The following article was written by Wayne Gura and Anne Djupedal Gura, Conservation Chairs of the Wilton Garden Club.
A Century of Flowers in Fashion is a flower show taking place on Friday, Sept. 24, and Saturday, Sept. 25 in celebration of the Wilton Garden Club’s 100th anniversary. While this promises to be an extravaganza of color with lush flowers and designs that will be a feast to the eyes, it will also be a place to get the scoop on what’s not so nice in our gardens and environment: invasives. This year’s flower show will include two herbarium-influenced educational exhibits by the club’s Conservation Committee offering a light-hearted take on “A Century of Fashion Evolution…WGC Herbarium Style” and visitors may be surprised what they will learn about Wilton’s plants throughout the last 100 years.
In fact, 1921 was a momentous year for things botanical in Wilton: the Wilton Garden Club (WGC) was founded — and (perhaps not coincidentally) a local schoolmistress named Anna Elizabeth Carpenter donated a herbarium of more than 200 area plant specimens, which she had been collecting, carefully pressing, and preserving since before 1900 to the Wilton Library. Over the past century, both the herbarium and the WGC have grown together and today, the club is flourishing with 140 members and boasts two herbaria: the Anna E Carpenter and Marybeth Wheeler herbaria of the WGC. Thanks to a WGC Conservation Committee project in 2015 in coordination with Yale University, digitally-scanned images of all the herbaria specimens are online and available for public view and research at the Consortium of Northeastern Herbaria’s website.
The first exhibit, entitled “Fashion-Forward Flora: Natives are now in Vogue!” focuses on native plants. After all, if great style is both beautiful and practical, it’s no wonder that a renewed focus on native plants is now the ne-plus-ultra of floral fashion — be it full-bore native-only … the hot new must-have proportions: 70% native/30% introduced … or just a few well-placed plugs to get ourselves rockin’ this gorgeous, fresh-’n’-breezy, eco-natural style! And just like rising and falling hemlines, gardeners still have to deal with more intense/less regular rainfall and warmer temperatures/wilder temp swings. So back onto the high-fashion catwalk steps the perfect fashion choice: the native plant. Get ready to fall hard for this fresh-as-springtime fashion, inspired by our ever-increasing knowledge of our ecosystem and the imminent risks that need our attention.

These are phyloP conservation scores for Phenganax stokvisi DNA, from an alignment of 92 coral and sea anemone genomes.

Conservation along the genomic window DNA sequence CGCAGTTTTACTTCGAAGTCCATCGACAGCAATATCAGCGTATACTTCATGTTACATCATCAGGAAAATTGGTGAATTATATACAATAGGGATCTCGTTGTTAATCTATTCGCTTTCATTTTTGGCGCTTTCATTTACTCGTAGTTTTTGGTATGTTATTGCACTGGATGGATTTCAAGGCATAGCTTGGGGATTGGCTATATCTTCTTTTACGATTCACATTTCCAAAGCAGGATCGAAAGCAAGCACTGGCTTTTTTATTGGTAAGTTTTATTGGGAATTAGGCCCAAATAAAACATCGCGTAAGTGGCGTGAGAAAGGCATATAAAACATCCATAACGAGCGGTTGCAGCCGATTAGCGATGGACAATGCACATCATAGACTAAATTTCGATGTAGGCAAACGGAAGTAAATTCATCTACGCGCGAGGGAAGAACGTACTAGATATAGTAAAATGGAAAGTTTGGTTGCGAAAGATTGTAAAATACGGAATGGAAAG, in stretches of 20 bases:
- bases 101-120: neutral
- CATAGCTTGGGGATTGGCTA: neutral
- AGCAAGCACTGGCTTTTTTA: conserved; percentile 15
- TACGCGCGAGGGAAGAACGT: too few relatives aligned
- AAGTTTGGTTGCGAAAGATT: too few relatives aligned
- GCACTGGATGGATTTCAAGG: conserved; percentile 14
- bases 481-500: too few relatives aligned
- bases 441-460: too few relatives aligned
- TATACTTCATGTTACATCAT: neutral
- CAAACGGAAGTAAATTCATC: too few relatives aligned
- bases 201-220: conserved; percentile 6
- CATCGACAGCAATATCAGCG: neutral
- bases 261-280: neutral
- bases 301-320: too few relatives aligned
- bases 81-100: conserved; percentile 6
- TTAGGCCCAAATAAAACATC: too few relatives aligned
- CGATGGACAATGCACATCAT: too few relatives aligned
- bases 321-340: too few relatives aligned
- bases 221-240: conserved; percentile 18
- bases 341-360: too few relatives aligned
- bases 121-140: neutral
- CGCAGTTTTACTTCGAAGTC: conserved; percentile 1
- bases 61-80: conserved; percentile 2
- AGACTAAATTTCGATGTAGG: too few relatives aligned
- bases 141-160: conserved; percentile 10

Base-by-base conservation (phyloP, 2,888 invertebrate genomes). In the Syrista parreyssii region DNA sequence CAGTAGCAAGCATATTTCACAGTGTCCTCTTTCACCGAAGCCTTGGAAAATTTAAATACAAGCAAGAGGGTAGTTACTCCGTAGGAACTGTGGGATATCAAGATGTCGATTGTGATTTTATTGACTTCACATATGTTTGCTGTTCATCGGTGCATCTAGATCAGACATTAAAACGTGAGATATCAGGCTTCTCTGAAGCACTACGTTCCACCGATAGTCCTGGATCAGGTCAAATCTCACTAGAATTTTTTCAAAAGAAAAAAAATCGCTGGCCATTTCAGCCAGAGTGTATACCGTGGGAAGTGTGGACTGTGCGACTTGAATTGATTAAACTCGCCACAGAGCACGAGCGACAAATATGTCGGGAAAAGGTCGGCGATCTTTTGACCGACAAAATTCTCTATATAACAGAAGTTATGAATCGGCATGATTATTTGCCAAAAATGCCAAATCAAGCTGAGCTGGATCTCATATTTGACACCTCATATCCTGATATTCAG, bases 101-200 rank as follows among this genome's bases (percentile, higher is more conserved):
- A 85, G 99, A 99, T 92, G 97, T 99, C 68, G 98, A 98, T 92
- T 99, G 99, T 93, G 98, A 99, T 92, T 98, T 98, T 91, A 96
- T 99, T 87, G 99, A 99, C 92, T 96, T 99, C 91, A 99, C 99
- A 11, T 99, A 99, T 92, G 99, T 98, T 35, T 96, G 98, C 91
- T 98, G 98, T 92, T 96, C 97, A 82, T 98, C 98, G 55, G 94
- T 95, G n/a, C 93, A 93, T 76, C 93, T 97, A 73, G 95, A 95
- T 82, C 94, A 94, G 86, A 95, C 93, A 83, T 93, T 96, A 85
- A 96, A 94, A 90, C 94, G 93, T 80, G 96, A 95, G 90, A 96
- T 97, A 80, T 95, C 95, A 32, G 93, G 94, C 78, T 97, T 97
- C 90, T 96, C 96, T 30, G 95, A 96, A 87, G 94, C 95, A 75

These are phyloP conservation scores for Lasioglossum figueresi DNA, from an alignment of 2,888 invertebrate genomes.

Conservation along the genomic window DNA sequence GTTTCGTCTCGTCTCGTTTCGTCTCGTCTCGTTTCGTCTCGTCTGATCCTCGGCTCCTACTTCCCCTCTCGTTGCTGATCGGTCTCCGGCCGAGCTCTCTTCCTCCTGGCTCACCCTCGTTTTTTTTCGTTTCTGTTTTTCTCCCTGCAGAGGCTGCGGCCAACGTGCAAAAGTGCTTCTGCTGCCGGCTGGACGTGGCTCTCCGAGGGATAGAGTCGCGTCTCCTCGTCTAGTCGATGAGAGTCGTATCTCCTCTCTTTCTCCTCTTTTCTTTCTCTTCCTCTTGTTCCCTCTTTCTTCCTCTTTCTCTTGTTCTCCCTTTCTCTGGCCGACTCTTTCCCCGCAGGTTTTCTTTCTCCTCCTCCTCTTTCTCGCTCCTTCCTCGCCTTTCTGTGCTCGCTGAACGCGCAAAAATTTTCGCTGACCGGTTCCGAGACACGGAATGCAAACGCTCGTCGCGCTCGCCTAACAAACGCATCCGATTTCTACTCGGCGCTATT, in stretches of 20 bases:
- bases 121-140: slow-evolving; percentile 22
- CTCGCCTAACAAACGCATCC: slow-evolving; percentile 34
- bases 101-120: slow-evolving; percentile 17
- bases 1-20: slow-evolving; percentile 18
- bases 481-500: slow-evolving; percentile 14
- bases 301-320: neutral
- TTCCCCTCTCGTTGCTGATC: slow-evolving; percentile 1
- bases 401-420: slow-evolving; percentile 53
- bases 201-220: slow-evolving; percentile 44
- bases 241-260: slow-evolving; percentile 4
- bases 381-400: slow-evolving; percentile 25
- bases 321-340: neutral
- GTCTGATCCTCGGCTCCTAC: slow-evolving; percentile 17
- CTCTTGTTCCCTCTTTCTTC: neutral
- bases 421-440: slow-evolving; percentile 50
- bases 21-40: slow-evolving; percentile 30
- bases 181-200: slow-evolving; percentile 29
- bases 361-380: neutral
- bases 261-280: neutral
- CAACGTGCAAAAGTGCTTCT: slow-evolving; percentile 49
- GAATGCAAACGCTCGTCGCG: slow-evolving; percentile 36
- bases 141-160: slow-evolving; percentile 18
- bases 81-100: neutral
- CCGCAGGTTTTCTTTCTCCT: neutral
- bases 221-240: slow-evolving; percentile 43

The second exhibit, entitled, “Invasives My Mother Planted,” focuses on those problematic plant thugs that many a Wiltonite is wondering about. Most plant species introduced from other parts of the world are fashion classics in their beauty or utility. But there are some faddish imports (as well as accidental ones) that have over time become recognized as problem species that are spreading on their own and out-competing our beneficial — and often essential — flora (both native and introduced) as well as our native fauna that rely on them. These plant species are increasingly being referred to as invasive plants, a.k.a. “invasives” — and to say that they have gone out of fashion is an understatement: the fight to rid our private and public lands of these “worst-dressed” flora is one of the struggles that conservationists everywhere are now dealing with. In fact, CT’s own Connecticut Invasive Plant Working Group (CIPWG) counts 97 species on the 2018 edition of its Invasive Plant List. Discover which of these 97 CIPWG “fashion fails” were documented in the WGC herbaria over the past century, and which other “bad fads” have hit the area — you’ll get the skinny with this up-to-date, hyper-local look at invasives, which may help us all in the fight to declutter our landscapes!
The flower show will take place at Wilton’s historic Old Town Hall (2 Belden Hill Ln.) on Friday, Sept. 24, from 1-4 p.m., and Saturday, Sept. 25, from 10 a.m.-4 p.m. Parking is accessed from Belden Hill Rd. near the Ridgefield Rd. intersection. Admission is free with a $10 donation suggested. More information can be found on the Wilton Garden Club’s website.